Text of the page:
The Letters of John. TNTC. InterVarsity Press, 1988.
A fine commentary that has depth but also explains the letters in a way that the layperson can understand. The intro is strongly pro-John the Apostle as the author and does a fairly in depth look at the first letter and the epistle sharing much in the way of thought and language. This is followed by the second and third epistles showing similarities to the first. The meat of the book is the commentary which requires thought but is accessible. One notable suggestion was that the heresy mentioned was that of believing that Jesus became Christ at his baptism and ceased to be Christ before the cross. This John combated by writing specifically that Jesus was Christ through, not at, water (baptism) and through, not just before, the blood (crucifixion). There are quite a few well explained concepts such as this in the volume.
2 Peter and Jude. TNTC. InterVarsity Press, 1987.
A solid commentary that feels a bit old and overly pious. The intro is solidly pro-Peter as the author of the first of the books and and pro-Jude for the second. The reasons given are solid conservative, but maybe a bit contrived. The question of why 2 Peter 2 and Jude are so similar is addressed though not much is decided save that there might have been a text from which they both drew. The commentary itself feels a bit like a sermon but often has good information and sometimes quite clever comments. It is written at a level that is usually easily understandable.
1 Peter. TNTC. InterVarsity Press, 1988.
I am a commentary flyweight who ran into a welterweight commentary. What I want from these Tyndale volumes is a nice intro that positions me to understand the author, time, place, message, etc... and then a commentary that tells me in English what each section of the book is about. If the author can take me somewhat deeper while still maintaining understanding and has pastoral thoughts and applications so much the better. This commentary explains every single Greek phrase and often word in detail including all the connecting words. There is no overview, there is only word by word explanations often about why various English versions are wrong. I ended up knowing less than when I started and I got a headache. This is John Piper's favorite commentary on 1 Peter. I don't want to read Piper's favorite books. I want Piper, or Bruce, Wright or Moo, to digest these types of commentaries and then after grinding them through their mighty cognitive processes to tell me what the book is about. I recommend it highly for everyone who has a better education in Scripture than I do which is probably anyone reading this review.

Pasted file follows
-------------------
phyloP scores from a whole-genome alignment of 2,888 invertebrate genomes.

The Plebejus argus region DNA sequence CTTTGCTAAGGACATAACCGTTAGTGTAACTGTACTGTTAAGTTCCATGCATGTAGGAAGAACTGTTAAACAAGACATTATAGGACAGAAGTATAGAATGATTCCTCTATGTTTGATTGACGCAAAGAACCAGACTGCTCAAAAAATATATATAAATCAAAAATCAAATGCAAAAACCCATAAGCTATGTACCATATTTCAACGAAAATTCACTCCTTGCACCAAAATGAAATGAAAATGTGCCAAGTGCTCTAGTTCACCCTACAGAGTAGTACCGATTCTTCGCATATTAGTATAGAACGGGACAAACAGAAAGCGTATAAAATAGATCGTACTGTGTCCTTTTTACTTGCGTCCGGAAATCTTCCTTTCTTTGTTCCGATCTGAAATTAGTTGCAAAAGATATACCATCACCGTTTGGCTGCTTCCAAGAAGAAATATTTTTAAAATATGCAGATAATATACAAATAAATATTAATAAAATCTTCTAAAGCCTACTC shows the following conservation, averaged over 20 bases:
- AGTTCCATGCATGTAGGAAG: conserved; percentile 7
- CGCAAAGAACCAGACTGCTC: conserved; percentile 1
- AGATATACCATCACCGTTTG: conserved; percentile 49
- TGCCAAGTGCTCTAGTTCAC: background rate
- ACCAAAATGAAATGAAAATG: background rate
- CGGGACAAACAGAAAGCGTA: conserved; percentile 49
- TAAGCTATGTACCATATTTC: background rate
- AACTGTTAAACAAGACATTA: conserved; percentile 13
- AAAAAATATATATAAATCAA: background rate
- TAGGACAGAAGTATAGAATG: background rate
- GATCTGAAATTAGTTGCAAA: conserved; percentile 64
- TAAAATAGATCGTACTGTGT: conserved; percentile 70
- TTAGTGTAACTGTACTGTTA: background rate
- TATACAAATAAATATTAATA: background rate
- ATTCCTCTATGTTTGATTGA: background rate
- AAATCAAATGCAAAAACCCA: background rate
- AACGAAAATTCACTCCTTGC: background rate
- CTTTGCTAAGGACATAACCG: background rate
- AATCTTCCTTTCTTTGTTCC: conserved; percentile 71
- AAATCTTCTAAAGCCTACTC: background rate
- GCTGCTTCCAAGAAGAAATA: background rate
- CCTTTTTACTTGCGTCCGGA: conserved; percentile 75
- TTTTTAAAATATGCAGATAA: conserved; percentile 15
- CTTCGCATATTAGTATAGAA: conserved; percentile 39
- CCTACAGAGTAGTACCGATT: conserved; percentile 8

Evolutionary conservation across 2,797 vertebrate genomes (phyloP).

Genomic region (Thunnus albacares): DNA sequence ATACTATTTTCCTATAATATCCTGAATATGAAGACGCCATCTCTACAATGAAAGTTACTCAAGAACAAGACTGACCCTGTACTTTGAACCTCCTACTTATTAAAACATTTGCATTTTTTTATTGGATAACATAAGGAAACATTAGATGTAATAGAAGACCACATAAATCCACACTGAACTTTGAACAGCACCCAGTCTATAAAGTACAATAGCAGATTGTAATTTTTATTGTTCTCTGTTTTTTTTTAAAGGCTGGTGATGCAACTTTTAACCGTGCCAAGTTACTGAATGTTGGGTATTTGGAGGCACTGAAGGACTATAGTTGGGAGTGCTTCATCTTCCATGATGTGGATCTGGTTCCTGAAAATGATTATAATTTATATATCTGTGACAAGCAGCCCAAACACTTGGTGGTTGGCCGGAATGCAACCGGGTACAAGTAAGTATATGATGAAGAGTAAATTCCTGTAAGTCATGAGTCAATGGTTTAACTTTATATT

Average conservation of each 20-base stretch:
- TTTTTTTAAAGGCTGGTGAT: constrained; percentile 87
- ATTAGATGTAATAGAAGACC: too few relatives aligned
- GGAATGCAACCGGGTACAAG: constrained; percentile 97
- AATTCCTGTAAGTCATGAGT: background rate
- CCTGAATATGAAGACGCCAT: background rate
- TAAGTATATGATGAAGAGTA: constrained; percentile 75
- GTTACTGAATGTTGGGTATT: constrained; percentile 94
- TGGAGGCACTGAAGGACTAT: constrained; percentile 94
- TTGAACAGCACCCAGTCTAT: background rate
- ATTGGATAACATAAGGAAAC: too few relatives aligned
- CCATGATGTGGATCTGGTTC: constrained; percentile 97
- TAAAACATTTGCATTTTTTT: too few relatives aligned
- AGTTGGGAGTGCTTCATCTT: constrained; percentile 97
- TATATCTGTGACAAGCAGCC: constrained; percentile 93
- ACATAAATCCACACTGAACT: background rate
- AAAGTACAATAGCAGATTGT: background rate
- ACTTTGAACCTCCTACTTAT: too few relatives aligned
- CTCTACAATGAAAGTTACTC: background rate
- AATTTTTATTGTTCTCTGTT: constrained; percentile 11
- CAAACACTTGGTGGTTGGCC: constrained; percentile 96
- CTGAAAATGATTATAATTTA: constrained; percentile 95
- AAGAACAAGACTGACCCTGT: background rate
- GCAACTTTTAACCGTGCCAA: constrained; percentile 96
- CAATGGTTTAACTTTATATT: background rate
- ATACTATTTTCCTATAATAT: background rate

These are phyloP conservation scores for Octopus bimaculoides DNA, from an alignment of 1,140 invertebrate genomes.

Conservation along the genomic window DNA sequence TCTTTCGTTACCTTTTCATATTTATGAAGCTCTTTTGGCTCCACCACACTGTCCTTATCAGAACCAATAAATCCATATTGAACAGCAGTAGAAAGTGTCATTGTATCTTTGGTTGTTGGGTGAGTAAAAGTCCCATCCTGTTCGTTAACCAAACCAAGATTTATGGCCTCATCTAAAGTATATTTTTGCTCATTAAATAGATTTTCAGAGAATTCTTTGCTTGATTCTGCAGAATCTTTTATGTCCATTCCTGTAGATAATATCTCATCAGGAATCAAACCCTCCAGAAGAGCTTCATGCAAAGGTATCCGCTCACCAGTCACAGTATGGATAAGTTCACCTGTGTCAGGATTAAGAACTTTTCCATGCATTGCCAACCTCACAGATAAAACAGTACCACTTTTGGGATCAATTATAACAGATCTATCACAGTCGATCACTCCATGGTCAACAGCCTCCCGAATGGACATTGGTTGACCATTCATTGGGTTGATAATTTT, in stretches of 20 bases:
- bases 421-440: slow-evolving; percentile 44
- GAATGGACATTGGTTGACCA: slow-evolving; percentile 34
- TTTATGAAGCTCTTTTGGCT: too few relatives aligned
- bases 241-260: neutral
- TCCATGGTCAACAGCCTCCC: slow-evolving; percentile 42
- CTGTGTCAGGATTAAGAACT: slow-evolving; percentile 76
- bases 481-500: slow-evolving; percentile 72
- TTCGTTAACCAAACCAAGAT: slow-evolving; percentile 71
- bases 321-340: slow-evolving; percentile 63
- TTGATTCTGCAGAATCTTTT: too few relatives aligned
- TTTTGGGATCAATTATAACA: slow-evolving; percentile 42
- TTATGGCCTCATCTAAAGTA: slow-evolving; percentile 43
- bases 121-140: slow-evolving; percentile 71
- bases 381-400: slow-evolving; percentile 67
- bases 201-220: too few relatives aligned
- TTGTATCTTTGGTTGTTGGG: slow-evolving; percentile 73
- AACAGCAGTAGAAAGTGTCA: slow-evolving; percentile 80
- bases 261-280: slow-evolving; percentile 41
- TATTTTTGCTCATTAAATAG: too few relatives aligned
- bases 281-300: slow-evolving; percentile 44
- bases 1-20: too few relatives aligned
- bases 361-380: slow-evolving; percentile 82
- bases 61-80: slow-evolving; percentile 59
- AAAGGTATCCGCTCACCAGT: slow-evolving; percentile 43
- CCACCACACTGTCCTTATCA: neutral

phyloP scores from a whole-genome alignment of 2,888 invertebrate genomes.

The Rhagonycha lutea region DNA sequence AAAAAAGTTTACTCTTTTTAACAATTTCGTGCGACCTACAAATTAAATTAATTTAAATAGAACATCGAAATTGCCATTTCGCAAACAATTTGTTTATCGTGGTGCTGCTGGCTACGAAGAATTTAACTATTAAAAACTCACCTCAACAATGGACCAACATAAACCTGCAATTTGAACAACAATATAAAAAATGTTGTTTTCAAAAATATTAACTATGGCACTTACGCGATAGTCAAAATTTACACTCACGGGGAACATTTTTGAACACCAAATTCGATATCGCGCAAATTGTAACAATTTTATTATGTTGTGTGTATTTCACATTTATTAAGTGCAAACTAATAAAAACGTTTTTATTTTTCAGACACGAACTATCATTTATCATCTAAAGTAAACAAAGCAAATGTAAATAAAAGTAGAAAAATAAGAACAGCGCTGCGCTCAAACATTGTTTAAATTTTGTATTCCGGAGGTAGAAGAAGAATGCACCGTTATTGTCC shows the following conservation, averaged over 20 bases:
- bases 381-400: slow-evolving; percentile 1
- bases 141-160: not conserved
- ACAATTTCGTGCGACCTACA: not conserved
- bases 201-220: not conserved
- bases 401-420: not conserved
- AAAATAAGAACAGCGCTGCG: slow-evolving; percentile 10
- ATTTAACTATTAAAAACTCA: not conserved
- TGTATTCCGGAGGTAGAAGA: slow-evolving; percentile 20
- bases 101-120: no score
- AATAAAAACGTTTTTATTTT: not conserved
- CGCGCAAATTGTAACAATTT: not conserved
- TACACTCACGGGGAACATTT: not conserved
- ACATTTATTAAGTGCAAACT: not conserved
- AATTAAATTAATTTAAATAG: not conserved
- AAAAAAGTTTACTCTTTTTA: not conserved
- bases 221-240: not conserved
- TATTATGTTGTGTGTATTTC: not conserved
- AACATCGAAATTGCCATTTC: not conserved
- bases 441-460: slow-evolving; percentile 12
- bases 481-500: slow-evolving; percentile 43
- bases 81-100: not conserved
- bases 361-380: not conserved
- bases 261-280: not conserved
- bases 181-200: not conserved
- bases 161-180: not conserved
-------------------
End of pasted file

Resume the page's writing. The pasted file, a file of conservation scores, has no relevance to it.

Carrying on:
James. TNTC. Eerdmans, 2007.
Douglas Moo is a fine writer who is both pastoral and informative in this volume. The introduction is strongly pro-Janes the brother of Jesus as the author and does a good job of explaining why while interacting with other view points. The commentary has depth without going deep into academic jargon. The book has both a moderate academic feel and practical teaching on one of the most practical books in the Bible. I appreciated that the writer didn't shy away from controversies such as the question of grace versus works as James and Paul sometimes seem to be at odds with each other. The author feels that Paul is referring to works before salvation while James is demanding fruit after salvation. I'm not fully convinced, but it is a good argument and may well be correct. One of the New Testament commentaries in this series that is worth buying on its own.
Hebrews. TNTC. InterVarsity Press, 1983.
Another workmanlike commentary in the Tyndale series. The introduction covers the much debated question of authorship predominately. The commentary explains many Greek words and is more scholarly than inspiring. It tends to shy away from controversies in the book of Hebrews such as the author's use of non-messianic passages from the Old Testament in a messianic context. This is likely appropriate in a conservative commentary, but there were times I found myself turning to other sources to try and discover the answers to some obvious questions. Worth reading if you own the series, but not buying as a stand alone.
The Pastoral Epistles. TNTC. InterVarsity Press, 1990.